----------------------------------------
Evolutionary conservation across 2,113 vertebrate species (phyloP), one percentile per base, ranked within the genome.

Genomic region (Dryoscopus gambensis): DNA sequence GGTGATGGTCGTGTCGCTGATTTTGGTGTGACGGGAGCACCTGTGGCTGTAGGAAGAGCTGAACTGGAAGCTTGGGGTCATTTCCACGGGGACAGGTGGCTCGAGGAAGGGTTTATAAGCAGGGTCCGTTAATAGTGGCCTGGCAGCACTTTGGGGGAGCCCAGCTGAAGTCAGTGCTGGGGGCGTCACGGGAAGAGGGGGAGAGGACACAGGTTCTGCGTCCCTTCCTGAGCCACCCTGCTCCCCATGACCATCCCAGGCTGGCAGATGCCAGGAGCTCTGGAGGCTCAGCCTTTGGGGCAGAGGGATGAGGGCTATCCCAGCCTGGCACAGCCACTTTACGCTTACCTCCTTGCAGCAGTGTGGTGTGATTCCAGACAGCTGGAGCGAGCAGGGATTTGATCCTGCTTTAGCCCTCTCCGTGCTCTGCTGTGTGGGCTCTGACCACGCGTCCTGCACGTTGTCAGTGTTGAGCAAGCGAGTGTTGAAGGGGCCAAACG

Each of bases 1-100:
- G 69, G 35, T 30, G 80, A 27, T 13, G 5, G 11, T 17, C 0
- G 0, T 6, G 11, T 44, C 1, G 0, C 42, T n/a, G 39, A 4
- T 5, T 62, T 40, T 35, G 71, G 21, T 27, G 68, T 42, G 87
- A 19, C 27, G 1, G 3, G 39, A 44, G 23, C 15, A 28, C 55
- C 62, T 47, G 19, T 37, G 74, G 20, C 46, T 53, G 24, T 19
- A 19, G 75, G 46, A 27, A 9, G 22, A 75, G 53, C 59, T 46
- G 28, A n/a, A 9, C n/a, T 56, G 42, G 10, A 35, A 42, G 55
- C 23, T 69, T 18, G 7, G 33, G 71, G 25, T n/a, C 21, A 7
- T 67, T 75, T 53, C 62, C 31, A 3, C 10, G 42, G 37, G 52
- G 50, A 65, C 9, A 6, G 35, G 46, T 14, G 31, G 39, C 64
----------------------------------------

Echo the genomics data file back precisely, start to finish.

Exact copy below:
Evolutionary conservation across 2,113 vertebrate species (phyloP), one percentile per base, ranked within the genome.

Genomic region (Dryoscopus gambensis): DNA sequence GGTGATGGTCGTGTCGCTGATTTTGGTGTGACGGGAGCACCTGTGGCTGTAGGAAGAGCTGAACTGGAAGCTTGGGGTCATTTCCACGGGGACAGGTGGCTCGAGGAAGGGTTTATAAGCAGGGTCCGTTAATAGTGGCCTGGCAGCACTTTGGGGGAGCCCAGCTGAAGTCAGTGCTGGGGGCGTCACGGGAAGAGGGGGAGAGGACACAGGTTCTGCGTCCCTTCCTGAGCCACCCTGCTCCCCATGACCATCCCAGGCTGGCAGATGCCAGGAGCTCTGGAGGCTCAGCCTTTGGGGCAGAGGGATGAGGGCTATCCCAGCCTGGCACAGCCACTTTACGCTTACCTCCTTGCAGCAGTGTGGTGTGATTCCAGACAGCTGGAGCGAGCAGGGATTTGATCCTGCTTTAGCCCTCTCCGTGCTCTGCTGTGTGGGCTCTGACCACGCGTCCTGCACGTTGTCAGTGTTGAGCAAGCGAGTGTTGAAGGGGCCAAACG

Each of bases 1-100:
- G 69, G 35, T 30, G 80, A 27, T 13, G 5, G 11, T 17, C 0
- G 0, T 6, G 11, T 44, C 1, G 0, C 42, T n/a, G 39, A 4
- T 5, T 62, T 40, T 35, G 71, G 21, T 27, G 68, T 42, G 87
- A 19, C 27, G 1, G 3, G 39, A 44, G 23, C 15, A 28, C 55
- C 62, T 47, G 19, T 37, G 74, G 20, C 46, T 53, G 24, T 19
- A 19, G 75, G 46, A 27, A 9, G 22, A 75, G 53, C 59, T 46
- G 28, A n/a, A 9, C n/a, T 56, G 42, G 10, A 35, A 42, G 55
- C 23, T 69, T 18, G 7, G 33, G 71, G 25, T n/a, C 21, A 7
- T 67, T 75, T 53, C 62, C 31, A 3, C 10, G 42, G 37, G 52
- G 50, A 65, C 9, A 6, G 35, G 46, T 14, G 31, G 39, C 64